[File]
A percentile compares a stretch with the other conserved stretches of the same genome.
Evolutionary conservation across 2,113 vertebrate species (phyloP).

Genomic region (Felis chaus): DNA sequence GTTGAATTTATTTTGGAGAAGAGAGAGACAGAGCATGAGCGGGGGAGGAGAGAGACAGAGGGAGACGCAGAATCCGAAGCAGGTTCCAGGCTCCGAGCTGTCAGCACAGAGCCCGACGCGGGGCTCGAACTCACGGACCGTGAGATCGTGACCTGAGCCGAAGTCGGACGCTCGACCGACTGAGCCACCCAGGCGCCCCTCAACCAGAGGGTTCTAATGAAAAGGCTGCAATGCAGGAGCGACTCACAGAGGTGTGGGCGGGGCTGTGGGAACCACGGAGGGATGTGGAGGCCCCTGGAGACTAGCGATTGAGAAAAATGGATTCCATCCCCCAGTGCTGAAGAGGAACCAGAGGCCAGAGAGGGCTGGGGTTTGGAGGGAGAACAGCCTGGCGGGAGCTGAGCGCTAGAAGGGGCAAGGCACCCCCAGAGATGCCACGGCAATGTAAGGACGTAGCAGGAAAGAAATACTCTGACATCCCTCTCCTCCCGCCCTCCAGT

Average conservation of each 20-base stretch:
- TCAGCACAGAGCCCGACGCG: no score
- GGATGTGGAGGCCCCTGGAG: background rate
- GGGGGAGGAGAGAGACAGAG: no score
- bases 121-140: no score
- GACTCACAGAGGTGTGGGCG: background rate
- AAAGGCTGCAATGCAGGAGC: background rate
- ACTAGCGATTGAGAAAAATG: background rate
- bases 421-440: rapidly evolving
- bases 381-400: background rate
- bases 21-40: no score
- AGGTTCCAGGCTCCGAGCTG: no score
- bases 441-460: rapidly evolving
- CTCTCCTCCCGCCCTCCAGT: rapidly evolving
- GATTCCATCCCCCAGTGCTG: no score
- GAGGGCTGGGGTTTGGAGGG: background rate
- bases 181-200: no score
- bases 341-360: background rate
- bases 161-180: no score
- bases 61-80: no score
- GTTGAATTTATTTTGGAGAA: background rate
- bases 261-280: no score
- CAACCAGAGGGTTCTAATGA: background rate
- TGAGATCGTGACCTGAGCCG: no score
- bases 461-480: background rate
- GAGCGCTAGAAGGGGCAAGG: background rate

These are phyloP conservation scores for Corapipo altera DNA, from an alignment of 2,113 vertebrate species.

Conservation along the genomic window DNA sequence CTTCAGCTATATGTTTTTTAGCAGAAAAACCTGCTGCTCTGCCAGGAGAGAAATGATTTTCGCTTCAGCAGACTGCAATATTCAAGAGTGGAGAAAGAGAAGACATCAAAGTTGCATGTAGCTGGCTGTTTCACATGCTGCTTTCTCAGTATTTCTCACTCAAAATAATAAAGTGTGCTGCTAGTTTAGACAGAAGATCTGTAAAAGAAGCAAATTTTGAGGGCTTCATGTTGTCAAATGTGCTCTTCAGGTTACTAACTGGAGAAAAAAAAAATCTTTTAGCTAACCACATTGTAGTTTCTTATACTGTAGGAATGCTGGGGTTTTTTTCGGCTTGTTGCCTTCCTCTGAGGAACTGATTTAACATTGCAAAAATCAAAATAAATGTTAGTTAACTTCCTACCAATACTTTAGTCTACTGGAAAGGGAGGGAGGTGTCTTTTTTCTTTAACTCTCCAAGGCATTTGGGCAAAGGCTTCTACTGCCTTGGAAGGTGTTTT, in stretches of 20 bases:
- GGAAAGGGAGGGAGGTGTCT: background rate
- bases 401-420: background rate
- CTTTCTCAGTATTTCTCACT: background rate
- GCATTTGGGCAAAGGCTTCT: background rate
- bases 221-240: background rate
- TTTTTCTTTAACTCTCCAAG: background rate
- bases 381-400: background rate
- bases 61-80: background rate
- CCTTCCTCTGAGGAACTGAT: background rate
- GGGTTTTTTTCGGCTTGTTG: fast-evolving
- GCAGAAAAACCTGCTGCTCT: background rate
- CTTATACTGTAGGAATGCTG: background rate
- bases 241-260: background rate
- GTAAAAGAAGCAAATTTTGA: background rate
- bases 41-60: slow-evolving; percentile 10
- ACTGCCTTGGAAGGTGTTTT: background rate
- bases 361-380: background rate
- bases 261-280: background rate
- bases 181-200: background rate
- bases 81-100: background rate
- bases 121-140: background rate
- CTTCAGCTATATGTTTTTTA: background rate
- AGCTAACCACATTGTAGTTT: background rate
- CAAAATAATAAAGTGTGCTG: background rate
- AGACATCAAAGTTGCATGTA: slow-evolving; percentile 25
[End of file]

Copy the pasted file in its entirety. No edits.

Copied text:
A percentile compares a stretch with the other conserved stretches of the same genome.
Evolutionary conservation across 2,113 vertebrate species (phyloP).

Genomic region (Felis chaus): DNA sequence GTTGAATTTATTTTGGAGAAGAGAGAGACAGAGCATGAGCGGGGGAGGAGAGAGACAGAGGGAGACGCAGAATCCGAAGCAGGTTCCAGGCTCCGAGCTGTCAGCACAGAGCCCGACGCGGGGCTCGAACTCACGGACCGTGAGATCGTGACCTGAGCCGAAGTCGGACGCTCGACCGACTGAGCCACCCAGGCGCCCCTCAACCAGAGGGTTCTAATGAAAAGGCTGCAATGCAGGAGCGACTCACAGAGGTGTGGGCGGGGCTGTGGGAACCACGGAGGGATGTGGAGGCCCCTGGAGACTAGCGATTGAGAAAAATGGATTCCATCCCCCAGTGCTGAAGAGGAACCAGAGGCCAGAGAGGGCTGGGGTTTGGAGGGAGAACAGCCTGGCGGGAGCTGAGCGCTAGAAGGGGCAAGGCACCCCCAGAGATGCCACGGCAATGTAAGGACGTAGCAGGAAAGAAATACTCTGACATCCCTCTCCTCCCGCCCTCCAGT

Average conservation of each 20-base stretch:
- TCAGCACAGAGCCCGACGCG: no score
- GGATGTGGAGGCCCCTGGAG: background rate
- GGGGGAGGAGAGAGACAGAG: no score
- bases 121-140: no score
- GACTCACAGAGGTGTGGGCG: background rate
- AAAGGCTGCAATGCAGGAGC: background rate
- ACTAGCGATTGAGAAAAATG: background rate
- bases 421-440: rapidly evolving
- bases 381-400: background rate
- bases 21-40: no score
- AGGTTCCAGGCTCCGAGCTG: no score
- bases 441-460: rapidly evolving
- CTCTCCTCCCGCCCTCCAGT: rapidly evolving
- GATTCCATCCCCCAGTGCTG: no score
- GAGGGCTGGGGTTTGGAGGG: background rate
- bases 181-200: no score
- bases 341-360: background rate
- bases 161-180: no score
- bases 61-80: no score
- GTTGAATTTATTTTGGAGAA: background rate
- bases 261-280: no score
- CAACCAGAGGGTTCTAATGA: background rate
- TGAGATCGTGACCTGAGCCG: no score
- bases 461-480: background rate
- GAGCGCTAGAAGGGGCAAGG: background rate

These are phyloP conservation scores for Corapipo altera DNA, from an alignment of 2,113 vertebrate species.

Conservation along the genomic window DNA sequence CTTCAGCTATATGTTTTTTAGCAGAAAAACCTGCTGCTCTGCCAGGAGAGAAATGATTTTCGCTTCAGCAGACTGCAATATTCAAGAGTGGAGAAAGAGAAGACATCAAAGTTGCATGTAGCTGGCTGTTTCACATGCTGCTTTCTCAGTATTTCTCACTCAAAATAATAAAGTGTGCTGCTAGTTTAGACAGAAGATCTGTAAAAGAAGCAAATTTTGAGGGCTTCATGTTGTCAAATGTGCTCTTCAGGTTACTAACTGGAGAAAAAAAAAATCTTTTAGCTAACCACATTGTAGTTTCTTATACTGTAGGAATGCTGGGGTTTTTTTCGGCTTGTTGCCTTCCTCTGAGGAACTGATTTAACATTGCAAAAATCAAAATAAATGTTAGTTAACTTCCTACCAATACTTTAGTCTACTGGAAAGGGAGGGAGGTGTCTTTTTTCTTTAACTCTCCAAGGCATTTGGGCAAAGGCTTCTACTGCCTTGGAAGGTGTTTT, in stretches of 20 bases:
- GGAAAGGGAGGGAGGTGTCT: background rate
- bases 401-420: background rate
- CTTTCTCAGTATTTCTCACT: background rate
- GCATTTGGGCAAAGGCTTCT: background rate
- bases 221-240: background rate
- TTTTTCTTTAACTCTCCAAG: background rate
- bases 381-400: background rate
- bases 61-80: background rate
- CCTTCCTCTGAGGAACTGAT: background rate
- GGGTTTTTTTCGGCTTGTTG: fast-evolving
- GCAGAAAAACCTGCTGCTCT: background rate
- CTTATACTGTAGGAATGCTG: background rate
- bases 241-260: background rate
- GTAAAAGAAGCAAATTTTGA: background rate
- bases 41-60: slow-evolving; percentile 10
- ACTGCCTTGGAAGGTGTTTT: background rate
- bases 361-380: background rate
- bases 261-280: background rate
- bases 181-200: background rate
- bases 81-100: background rate
- bases 121-140: background rate
- CTTCAGCTATATGTTTTTTA: background rate
- AGCTAACCACATTGTAGTTT: background rate
- CAAAATAATAAAGTGTGCTG: background rate
- AGACATCAAAGTTGCATGTA: slow-evolving; percentile 25